I planned to write this letter earlier. But, after seeing a news story on KDRV 12 about the crosswalk on Riverside by Bad Ass Coffee and Rogue Community College, I knew my letter would back it up.
There is another crosswalk that's a problem — Tripp and Main. I am one of the many people in the valley who use an electric wheelchair to get around.
This letter is mainly for those of you who do not stop for pedestrians, whether walking or using mobility devices. It doesn't take that long to let us cross the street. We all need to get where we're going, let's be safe and considerate.
Thanks to all of you who do stop. We who don't use cars appreciate it. — Cindy Strothers, Medford
Thanksgiving. What does it mean? It means thanking someone for being generous and gracious for giving.
The Members and Ladies Auxiliary of the Veterans of Foreign Wars (VFW) Post 1833 want to thank some outstanding folks for helping us by donating to our "Red Poppy" drive.
We want to thank the following businesses: Mrs. Qs, Rooster's and Sally's restaurants. Woody's Bar and Grille and the Medford Moose Lodge. The Medford Wal-Mart, Medford Center Safeway, Sears, Sherm's Food-4-Less and Thunderbird markets, South Medford Fred Meyer, Main Street Styles and Rodney Erickson, public accountant.
We sincerely thank all the individuals who gave money to help the VFW with the "Red Poppy" drive. Your generosity helps our local soldiers, veterans and their families. — Don Thomson, member of VFW Post 1833
We are in Mumbai, India, doing volunteer work with a non-governmental organization. We arrived here just before the election and were privileged to witness this momentous event from afar.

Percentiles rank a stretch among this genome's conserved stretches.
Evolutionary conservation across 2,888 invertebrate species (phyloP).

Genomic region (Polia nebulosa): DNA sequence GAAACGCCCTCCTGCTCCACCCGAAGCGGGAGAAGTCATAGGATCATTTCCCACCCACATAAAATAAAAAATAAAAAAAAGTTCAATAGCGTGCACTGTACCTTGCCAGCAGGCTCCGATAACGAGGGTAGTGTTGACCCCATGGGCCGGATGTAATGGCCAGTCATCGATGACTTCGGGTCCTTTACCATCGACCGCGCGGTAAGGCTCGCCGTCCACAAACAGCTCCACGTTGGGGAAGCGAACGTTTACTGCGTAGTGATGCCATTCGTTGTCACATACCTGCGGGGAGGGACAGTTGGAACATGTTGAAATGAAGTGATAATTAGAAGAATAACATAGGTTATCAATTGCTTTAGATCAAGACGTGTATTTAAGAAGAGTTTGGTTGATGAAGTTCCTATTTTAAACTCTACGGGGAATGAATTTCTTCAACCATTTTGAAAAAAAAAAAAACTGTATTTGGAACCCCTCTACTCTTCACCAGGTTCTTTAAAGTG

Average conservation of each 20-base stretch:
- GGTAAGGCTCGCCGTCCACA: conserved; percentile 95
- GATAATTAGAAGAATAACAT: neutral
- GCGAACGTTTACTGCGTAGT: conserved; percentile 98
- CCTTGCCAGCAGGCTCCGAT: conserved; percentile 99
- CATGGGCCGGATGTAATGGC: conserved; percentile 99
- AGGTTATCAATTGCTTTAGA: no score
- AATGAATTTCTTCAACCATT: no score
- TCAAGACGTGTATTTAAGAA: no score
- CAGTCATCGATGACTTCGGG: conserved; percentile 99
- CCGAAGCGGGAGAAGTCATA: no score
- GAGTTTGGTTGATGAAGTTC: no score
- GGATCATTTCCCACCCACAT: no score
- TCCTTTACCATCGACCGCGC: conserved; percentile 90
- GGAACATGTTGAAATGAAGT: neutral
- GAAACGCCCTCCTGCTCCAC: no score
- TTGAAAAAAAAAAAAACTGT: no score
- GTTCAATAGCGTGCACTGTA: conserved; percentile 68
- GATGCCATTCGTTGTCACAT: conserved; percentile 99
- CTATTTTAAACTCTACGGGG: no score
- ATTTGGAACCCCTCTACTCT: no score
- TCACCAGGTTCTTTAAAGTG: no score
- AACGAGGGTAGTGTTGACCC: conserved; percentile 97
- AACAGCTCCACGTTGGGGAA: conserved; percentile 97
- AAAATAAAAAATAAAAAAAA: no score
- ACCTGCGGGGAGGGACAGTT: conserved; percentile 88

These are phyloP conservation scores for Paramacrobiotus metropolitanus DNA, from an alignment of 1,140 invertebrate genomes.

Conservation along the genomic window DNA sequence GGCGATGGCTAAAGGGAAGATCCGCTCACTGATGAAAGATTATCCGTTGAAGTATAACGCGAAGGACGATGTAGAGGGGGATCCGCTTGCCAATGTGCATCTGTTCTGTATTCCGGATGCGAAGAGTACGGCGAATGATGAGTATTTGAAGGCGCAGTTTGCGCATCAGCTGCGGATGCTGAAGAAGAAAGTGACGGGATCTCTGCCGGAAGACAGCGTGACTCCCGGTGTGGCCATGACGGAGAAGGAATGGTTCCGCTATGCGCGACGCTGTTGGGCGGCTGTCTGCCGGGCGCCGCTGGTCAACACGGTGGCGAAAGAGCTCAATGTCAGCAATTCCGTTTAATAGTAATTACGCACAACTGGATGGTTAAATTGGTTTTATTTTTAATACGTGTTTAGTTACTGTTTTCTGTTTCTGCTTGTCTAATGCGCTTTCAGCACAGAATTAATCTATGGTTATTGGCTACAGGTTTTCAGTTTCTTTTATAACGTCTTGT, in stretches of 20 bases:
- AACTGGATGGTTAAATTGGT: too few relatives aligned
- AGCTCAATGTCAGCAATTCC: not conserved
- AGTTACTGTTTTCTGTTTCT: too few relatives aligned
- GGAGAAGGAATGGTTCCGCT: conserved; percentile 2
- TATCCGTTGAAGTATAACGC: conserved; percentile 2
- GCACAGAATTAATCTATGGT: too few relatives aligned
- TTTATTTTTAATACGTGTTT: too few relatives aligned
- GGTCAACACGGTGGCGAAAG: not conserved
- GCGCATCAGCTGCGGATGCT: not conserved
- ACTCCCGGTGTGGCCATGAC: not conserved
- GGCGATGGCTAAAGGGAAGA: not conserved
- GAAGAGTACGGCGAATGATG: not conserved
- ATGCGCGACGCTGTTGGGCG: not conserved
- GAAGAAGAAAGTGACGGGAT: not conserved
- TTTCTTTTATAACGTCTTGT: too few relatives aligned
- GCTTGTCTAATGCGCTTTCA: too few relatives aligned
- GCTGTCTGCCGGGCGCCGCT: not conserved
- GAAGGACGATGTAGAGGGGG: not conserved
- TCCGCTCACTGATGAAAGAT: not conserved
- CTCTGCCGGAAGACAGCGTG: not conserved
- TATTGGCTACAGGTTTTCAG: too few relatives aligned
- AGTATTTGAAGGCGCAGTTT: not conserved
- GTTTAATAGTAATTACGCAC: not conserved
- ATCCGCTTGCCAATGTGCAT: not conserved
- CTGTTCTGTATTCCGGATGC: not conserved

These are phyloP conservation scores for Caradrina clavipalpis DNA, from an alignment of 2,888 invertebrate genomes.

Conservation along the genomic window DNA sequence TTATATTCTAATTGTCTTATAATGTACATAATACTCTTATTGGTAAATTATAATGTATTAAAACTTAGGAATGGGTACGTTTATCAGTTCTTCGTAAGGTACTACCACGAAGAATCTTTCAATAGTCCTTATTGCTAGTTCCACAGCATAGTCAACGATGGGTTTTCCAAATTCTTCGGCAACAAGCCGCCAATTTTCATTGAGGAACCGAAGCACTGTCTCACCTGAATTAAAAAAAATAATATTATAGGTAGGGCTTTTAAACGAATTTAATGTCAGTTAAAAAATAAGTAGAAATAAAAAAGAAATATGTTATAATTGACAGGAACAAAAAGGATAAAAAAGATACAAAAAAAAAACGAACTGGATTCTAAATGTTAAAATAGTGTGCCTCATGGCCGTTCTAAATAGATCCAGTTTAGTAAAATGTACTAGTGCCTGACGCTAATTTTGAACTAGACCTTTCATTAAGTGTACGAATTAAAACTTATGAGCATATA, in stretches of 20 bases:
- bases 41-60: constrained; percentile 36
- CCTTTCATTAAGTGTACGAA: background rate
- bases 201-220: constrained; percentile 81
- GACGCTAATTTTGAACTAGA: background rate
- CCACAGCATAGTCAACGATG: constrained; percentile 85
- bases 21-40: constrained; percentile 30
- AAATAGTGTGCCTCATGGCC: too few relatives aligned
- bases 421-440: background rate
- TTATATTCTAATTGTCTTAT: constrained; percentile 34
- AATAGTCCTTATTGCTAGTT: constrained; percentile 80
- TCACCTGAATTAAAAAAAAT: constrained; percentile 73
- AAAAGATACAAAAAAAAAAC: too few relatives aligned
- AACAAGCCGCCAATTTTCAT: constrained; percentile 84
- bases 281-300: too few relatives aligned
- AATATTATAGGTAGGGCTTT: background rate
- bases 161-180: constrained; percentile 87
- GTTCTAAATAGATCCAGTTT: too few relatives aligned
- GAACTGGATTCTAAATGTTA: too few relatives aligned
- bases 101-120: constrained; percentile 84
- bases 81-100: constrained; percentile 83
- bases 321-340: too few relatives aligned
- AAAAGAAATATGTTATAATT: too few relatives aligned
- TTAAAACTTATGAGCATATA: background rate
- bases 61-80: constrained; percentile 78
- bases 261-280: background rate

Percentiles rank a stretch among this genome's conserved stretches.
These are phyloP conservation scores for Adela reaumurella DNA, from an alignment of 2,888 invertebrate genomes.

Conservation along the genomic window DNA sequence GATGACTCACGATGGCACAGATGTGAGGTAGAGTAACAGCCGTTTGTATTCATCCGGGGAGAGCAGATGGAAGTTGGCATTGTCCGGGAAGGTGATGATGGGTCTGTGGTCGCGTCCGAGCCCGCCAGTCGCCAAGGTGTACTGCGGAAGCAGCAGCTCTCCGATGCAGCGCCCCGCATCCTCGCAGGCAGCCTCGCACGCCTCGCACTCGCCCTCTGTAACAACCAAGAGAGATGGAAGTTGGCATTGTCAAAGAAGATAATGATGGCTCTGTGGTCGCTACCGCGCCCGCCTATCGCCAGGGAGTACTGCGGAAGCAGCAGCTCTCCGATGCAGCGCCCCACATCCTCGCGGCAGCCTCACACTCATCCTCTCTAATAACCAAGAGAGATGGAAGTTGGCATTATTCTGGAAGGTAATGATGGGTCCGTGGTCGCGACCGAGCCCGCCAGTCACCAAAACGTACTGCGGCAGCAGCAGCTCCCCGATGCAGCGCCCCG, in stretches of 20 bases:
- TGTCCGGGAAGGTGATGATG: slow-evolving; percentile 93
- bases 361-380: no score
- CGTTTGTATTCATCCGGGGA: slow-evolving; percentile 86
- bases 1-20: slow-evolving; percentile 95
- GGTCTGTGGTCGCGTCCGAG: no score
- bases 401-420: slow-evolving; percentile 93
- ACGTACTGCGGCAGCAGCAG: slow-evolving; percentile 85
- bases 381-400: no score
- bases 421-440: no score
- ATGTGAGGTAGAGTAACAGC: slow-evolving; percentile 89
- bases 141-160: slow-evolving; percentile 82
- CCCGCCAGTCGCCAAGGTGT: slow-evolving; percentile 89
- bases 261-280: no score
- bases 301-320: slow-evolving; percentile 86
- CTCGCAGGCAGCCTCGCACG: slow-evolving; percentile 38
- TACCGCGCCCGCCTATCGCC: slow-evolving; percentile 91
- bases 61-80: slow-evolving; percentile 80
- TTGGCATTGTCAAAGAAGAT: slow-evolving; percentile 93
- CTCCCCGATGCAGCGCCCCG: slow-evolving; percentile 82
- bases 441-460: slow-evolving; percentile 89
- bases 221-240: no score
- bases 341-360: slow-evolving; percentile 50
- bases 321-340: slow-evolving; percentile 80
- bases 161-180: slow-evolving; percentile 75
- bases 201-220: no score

Indian newspapers gave extensive coverage to the outcome and noted that it represented the welcome renewal of America's founding ideals. The Times of India editorialized that this event may be seen by future historians as so momentous that they will date the real start of the 21st century from Nov. 4, 2008.
America and the world are reacting to and celebrating our transformative decision to believe in ourselves and our nation anew. Rather than remain mired in fear and divisiveness, a landslide majority of Americans have chosen to move forward with hope, believe in new possibilities, and reassert the core spirit of American optimism.
We were both involved in the 1960s civil rights movement, yet we didn't expect to see the day when America elected a black president.
As President-elect Obama pointed out in his powerful acceptance speech, this election does not solve the huge problems of our country and our world, but it gives us the opportunity to approach them with a new spirit. — Robert and Dolores Scheelen, Medford
If the state's got a deficit and needs to make cuts let it/them cut out the raises the elected officials just gave themselves! That should take care of quite a bit of it, if not all of it.
Everybody else is having to tighten their purse strings and go without. — Buck and Connie Day, Medford